MONCKTON (MOUNTAINE), Sir Philip (c.1622-79), of South Newbald, Yorks.
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Family and Education
b. c.1622, 1st s. of Sir Francis Monckton of Cavil, Eastrington by Margaret, da. and coh. of Thomas Savile of Northgate Head, Wakefield. educ. Univ. Coll. Oxf. matric. 8 June 1638, aged 16. m. Anne, da. of Robert Eyre of Highlow, Derbys., 2s. 1da. Kntd. Feb. 1644; suc. fa. aft. 1655.1
J.p. Yorks. (E. Riding) July 1661-d.; commr. for oyer and terminer, Northern circuit July 1660, assessment (E. Riding) Aug. 1660-d., (N. Riding) 1673-d., sewers (E. Riding) Sept. 1660, col. of militia ft. 1661-?68; commr. for corporations, Yorks. 1662-3, loyal and indigent officers 1662, sheriff 1669-70; commr. for recusants (N. and W. Ridings) 1675.3
Comptroller of customs and excise, Dunkirk 1661-2.4
Monckton’s ancestors acquired the Cavil estate by marriage about the middle of the 15th century. The whole family was royalist in the Civil War, Monckton’s grandfather and father compounding for £825 in 1646. Monckton himself was in arms for the King in both wars; he believed that he owed his life in 1648 to the intervention of Thomas Fairfax, 3rd Lord Fairfax. He was fined £220 and banished, but allowed to return in 1651. A royalist conspirator in 1655, he was imprisoned at York and at Hull, ‘where I had been sent a slave to Jamaica, but that God preserved me by reaching out his hand in taking away Oliver’. He claimed to have mustered a party of horse in 1659 in support of Sir George Booth and assisted Fairfax and George Monck in the capture of York in January 1660. At the Restoration he was given a foot company at Hull and a customs post at Dunkirk, but both these offices were abolished in 1662. Monck recommended him for some recompense, but Lord Chancellor Clarendon replied that he was mad and unfit for any employment. His wife’s portion of under £3,000 had been spent in ‘contriving the Restoration’, and he was involved in a tedious lawsuit over his mother’s inheritance. He took a lease of South Newbald from the chapter of York in 1664, but was soon obliged to mortgage it and to apply for a loan of £1,000 from his cousin Sir George Savile, whom he regarded not merely as patron, but ‘prince and sovereign’.5
After the fall of Clarendon Monckton was given a captaincy in the Guards, authorized by Sir Robert Howard to collect overdue greenwax fines in Yorkshire on 50 per cent commission, and chosen for the lucrative office of sheriff, in which capacity he was accused of undue leniency to dissenters and ‘disaffected persons’. He was returned for Scarborough at a by-election in 1670, probably with the help of the governor, Sir Thomas Slingsby. An inactive Member of the Cavalier Parliament, he was appointed to 19 committees, including the committee of elections and privileges in three sessions, and made seven recorded speeches. He was almost immediately added to the committee set up to inspect the Conventicles and Militia Acts, and in his maiden speech after the short Christmas recess he aligned himself with the Opposition in favouring the suspension of all other business until the bill to banish the assailants of Sir John Coventry had been passed. On 11 Mar. 1671 he reported a bill on behalf of the loyal and indigent officers. His name appeared on the opposition list of government supporters. In a hostile comment it was alleged that his ‘livelihood depends wholly on the comforts of the Court’, and he was described as ‘beggarly, but outrageously insolent’.6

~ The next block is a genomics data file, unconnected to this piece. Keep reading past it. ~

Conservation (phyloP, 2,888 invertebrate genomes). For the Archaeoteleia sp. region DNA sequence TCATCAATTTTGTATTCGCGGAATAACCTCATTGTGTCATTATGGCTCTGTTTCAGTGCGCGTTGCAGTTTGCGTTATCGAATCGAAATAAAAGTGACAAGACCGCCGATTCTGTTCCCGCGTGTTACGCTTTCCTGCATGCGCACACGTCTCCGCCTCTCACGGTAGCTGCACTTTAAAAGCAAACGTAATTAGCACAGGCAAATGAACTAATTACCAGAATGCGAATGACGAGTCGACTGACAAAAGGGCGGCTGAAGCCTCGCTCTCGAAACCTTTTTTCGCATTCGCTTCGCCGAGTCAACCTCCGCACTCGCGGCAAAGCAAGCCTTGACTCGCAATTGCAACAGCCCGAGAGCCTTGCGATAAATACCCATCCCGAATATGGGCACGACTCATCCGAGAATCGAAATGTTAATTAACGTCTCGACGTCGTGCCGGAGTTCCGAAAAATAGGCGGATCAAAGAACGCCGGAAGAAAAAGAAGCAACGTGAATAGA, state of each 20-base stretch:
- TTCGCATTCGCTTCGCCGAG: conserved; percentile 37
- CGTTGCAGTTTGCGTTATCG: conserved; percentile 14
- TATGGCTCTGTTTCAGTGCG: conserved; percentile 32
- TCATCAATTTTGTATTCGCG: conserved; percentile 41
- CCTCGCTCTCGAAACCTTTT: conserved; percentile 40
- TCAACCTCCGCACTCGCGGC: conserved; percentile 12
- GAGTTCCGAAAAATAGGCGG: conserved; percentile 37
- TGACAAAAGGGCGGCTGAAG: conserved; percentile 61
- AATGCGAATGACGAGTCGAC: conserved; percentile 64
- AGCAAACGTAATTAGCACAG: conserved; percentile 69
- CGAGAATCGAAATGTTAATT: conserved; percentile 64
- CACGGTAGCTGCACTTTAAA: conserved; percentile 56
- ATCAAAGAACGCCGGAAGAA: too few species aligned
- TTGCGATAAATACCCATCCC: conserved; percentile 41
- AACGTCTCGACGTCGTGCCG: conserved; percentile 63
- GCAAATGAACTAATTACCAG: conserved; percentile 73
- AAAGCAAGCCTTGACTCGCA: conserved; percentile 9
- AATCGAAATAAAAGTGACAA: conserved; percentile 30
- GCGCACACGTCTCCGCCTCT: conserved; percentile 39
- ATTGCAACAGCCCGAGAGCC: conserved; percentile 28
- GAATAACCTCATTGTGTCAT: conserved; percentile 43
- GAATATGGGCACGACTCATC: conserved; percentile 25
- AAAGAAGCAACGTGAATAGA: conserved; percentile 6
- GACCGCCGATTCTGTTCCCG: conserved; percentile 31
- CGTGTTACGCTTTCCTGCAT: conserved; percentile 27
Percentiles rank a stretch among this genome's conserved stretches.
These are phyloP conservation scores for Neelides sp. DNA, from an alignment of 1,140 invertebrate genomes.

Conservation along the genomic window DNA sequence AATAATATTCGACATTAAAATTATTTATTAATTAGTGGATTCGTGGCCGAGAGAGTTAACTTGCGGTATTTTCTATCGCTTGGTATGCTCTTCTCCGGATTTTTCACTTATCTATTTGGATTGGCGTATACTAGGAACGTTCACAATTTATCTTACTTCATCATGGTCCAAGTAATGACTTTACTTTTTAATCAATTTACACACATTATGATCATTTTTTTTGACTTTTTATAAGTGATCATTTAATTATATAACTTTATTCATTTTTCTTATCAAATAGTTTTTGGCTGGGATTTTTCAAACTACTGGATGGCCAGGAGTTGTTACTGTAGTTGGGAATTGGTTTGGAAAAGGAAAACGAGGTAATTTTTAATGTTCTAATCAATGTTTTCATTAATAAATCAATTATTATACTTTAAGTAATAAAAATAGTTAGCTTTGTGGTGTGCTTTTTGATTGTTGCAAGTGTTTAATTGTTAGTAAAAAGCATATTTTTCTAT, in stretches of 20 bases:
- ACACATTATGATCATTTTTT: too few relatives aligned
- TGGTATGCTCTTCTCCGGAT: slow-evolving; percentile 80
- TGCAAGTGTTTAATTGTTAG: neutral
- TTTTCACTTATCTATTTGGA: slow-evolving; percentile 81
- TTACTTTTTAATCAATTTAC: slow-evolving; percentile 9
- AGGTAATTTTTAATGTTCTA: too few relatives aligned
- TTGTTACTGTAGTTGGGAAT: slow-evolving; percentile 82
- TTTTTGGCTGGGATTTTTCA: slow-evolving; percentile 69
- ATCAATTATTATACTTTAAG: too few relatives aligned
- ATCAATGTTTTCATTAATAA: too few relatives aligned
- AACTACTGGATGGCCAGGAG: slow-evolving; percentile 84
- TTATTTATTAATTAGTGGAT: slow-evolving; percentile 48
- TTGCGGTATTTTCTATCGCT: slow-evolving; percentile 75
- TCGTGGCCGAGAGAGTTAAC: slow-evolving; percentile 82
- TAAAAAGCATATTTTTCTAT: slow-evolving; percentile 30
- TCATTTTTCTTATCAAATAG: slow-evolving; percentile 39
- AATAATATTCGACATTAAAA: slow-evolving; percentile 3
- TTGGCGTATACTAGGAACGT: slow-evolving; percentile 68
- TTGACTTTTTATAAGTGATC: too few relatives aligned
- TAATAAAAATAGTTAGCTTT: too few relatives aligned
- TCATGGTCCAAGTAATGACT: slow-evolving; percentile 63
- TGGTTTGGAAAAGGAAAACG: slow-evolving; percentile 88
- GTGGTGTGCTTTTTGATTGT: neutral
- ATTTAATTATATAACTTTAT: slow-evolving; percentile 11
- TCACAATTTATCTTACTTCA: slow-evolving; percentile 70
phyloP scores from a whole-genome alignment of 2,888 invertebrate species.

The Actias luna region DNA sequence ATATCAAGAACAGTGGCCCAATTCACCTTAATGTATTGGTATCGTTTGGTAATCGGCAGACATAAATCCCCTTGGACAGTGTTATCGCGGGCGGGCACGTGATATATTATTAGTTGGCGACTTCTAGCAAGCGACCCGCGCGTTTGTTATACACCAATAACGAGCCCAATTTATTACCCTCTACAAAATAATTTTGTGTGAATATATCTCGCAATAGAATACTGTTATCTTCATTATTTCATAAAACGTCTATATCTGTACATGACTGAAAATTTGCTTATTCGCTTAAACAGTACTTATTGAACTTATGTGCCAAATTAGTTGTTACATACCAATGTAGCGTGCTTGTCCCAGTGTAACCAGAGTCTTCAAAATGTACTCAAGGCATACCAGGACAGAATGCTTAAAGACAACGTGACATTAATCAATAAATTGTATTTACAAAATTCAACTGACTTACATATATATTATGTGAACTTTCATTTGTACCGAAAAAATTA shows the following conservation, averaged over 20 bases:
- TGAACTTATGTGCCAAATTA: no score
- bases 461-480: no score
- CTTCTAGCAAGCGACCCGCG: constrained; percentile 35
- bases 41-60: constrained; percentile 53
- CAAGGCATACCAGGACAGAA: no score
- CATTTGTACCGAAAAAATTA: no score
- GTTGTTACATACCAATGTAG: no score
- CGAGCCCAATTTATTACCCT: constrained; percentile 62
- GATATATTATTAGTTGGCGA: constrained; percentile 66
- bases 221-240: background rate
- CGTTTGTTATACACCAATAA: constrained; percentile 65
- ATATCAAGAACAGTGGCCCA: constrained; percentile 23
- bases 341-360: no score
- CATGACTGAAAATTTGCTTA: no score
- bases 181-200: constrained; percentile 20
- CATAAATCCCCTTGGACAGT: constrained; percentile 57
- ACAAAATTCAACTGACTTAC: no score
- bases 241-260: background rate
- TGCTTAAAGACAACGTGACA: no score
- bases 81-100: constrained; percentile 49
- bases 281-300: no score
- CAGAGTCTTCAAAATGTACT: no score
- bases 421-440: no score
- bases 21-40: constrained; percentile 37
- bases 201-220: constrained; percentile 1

In the debate on Ireland on 17 Mar. 1673 Monckton compared the situation with 1641 and urged the immediate arrest of Richard Talbot, whom the Roman Catholics regarded as their general. He sold his guards commission in 1674 for £650 when his company was moved from Yorkshire to Portsmouth, and was further compensated with an excise pension of £300. His name appeared on the Paston list and the list of court dependants in 1675. By his own account he was ridiculed when he told the House that the French were not to be feared, and that pressing the King to recall his forces was designed to straiten his power. He received the government whip for the autumn session from (Sir) Joseph Williamson, offering in return much unsought advice but promising to attend. It was necessary, he wrote, ‘to preserve the Catholics from ruin’, but he was named to the committee for the bill to prevent them from sitting in Parliament.7